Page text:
Clothes sizing, which is geared to small people. I'm an 8 but always have to try on the biggest sizes in stores, which pains me. Still, Parisians aren't uniformly slim. I wonder where the beefier among them are getting their clothes.
Paying most of a 20 euro bill every time I go to my neighborhood fruit and vegetable store. I know there are cheaper places to buy asparagus, even if it's white asparagus, which Parisians particularly like. But they are far, so I pay the price.
Bureaucracy, which rears its ugly head even at the post office. When I first got here, in order to pick up a package I had to get a fax from my landlord confirming that I lived in my apartment. After that, though, I learned to love La Poste, which is far more efficient than mail service in America. You just have to learn how to do things they way they want.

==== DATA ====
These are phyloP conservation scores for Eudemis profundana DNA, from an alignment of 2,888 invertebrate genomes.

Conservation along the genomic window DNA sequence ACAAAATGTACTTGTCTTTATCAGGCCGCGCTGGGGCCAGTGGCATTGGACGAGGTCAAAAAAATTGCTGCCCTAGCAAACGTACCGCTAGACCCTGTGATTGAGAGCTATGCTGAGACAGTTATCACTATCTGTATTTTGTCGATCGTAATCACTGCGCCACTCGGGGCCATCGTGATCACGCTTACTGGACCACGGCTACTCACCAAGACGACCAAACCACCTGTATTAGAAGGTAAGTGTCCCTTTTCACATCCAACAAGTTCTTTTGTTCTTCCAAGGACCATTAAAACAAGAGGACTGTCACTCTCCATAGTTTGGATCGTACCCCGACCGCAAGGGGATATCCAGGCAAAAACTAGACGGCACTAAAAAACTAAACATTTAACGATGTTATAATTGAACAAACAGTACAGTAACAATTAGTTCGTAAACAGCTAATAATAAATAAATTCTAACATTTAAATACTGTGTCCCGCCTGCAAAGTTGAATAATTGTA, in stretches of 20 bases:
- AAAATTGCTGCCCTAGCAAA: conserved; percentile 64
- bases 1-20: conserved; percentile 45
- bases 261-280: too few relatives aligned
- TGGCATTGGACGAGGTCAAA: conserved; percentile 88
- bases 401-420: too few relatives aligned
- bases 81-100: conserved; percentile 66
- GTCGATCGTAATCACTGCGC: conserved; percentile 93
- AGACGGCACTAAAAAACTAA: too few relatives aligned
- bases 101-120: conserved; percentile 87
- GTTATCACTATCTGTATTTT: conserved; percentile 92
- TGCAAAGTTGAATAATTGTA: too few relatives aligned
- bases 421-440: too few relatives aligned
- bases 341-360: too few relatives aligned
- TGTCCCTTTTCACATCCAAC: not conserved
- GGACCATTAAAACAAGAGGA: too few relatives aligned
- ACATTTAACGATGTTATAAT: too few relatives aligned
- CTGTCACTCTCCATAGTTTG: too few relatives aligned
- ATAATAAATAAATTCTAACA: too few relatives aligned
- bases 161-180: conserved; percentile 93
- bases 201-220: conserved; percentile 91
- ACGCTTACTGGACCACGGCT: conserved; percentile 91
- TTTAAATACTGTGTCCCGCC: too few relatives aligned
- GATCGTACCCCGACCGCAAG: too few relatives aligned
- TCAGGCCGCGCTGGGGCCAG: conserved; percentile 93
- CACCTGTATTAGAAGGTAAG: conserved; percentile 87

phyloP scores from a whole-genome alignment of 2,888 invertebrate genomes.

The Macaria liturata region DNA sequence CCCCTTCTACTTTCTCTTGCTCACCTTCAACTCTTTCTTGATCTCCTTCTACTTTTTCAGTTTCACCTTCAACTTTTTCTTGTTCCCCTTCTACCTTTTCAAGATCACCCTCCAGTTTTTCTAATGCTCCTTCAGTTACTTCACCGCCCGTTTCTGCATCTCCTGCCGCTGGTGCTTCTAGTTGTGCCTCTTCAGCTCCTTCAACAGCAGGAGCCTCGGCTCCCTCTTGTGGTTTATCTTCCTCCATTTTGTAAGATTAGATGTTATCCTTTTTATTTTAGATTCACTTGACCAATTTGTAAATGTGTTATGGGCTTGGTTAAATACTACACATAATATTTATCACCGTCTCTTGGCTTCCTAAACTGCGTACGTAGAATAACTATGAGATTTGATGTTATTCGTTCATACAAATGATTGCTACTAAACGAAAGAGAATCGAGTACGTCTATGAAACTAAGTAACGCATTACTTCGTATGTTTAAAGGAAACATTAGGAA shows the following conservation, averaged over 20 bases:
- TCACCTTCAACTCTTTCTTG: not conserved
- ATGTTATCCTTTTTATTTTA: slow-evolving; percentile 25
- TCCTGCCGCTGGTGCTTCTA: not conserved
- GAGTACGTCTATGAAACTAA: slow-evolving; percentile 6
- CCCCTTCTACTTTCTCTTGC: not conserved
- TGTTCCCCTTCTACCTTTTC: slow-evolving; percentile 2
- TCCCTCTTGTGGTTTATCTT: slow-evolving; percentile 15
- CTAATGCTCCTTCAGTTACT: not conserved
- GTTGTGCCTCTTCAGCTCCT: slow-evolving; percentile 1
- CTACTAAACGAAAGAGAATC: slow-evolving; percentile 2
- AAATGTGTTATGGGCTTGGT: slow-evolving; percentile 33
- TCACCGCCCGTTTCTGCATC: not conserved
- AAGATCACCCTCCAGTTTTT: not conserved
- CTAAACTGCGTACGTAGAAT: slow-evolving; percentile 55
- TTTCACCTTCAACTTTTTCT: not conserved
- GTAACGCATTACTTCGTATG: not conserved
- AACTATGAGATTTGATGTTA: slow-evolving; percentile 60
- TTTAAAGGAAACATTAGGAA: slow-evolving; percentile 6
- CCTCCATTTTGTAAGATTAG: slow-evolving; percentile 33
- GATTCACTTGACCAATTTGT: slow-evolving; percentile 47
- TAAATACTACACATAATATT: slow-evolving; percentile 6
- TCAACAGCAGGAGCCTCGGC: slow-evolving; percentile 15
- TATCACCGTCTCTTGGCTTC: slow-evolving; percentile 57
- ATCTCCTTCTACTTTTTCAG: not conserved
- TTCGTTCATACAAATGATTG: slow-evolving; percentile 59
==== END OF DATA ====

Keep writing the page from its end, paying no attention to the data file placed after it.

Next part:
The dog waste on the street, which, amazingly, I haven't yet walked into. I've come to think of it as a metaphor. Some Americans put their feet in it and hate Paris; others don't.
The need to get your ticket stamped before you board a train. I always forget to do it, so when the conductor comes around I act very stupid and say I'm just a tourist, resulting in a tolerant acceptance of my error.
As for the homeless and beggars, they tug at my heart but don't bother me. A homeless man used to sleep on the street where I lived in New York. I wondered how he got there and sometimes gave him money. But my role is not to right wrongs but to tell people what is wonderful about living on the planet Earth. The 7th arrondissement of Paris is way up there.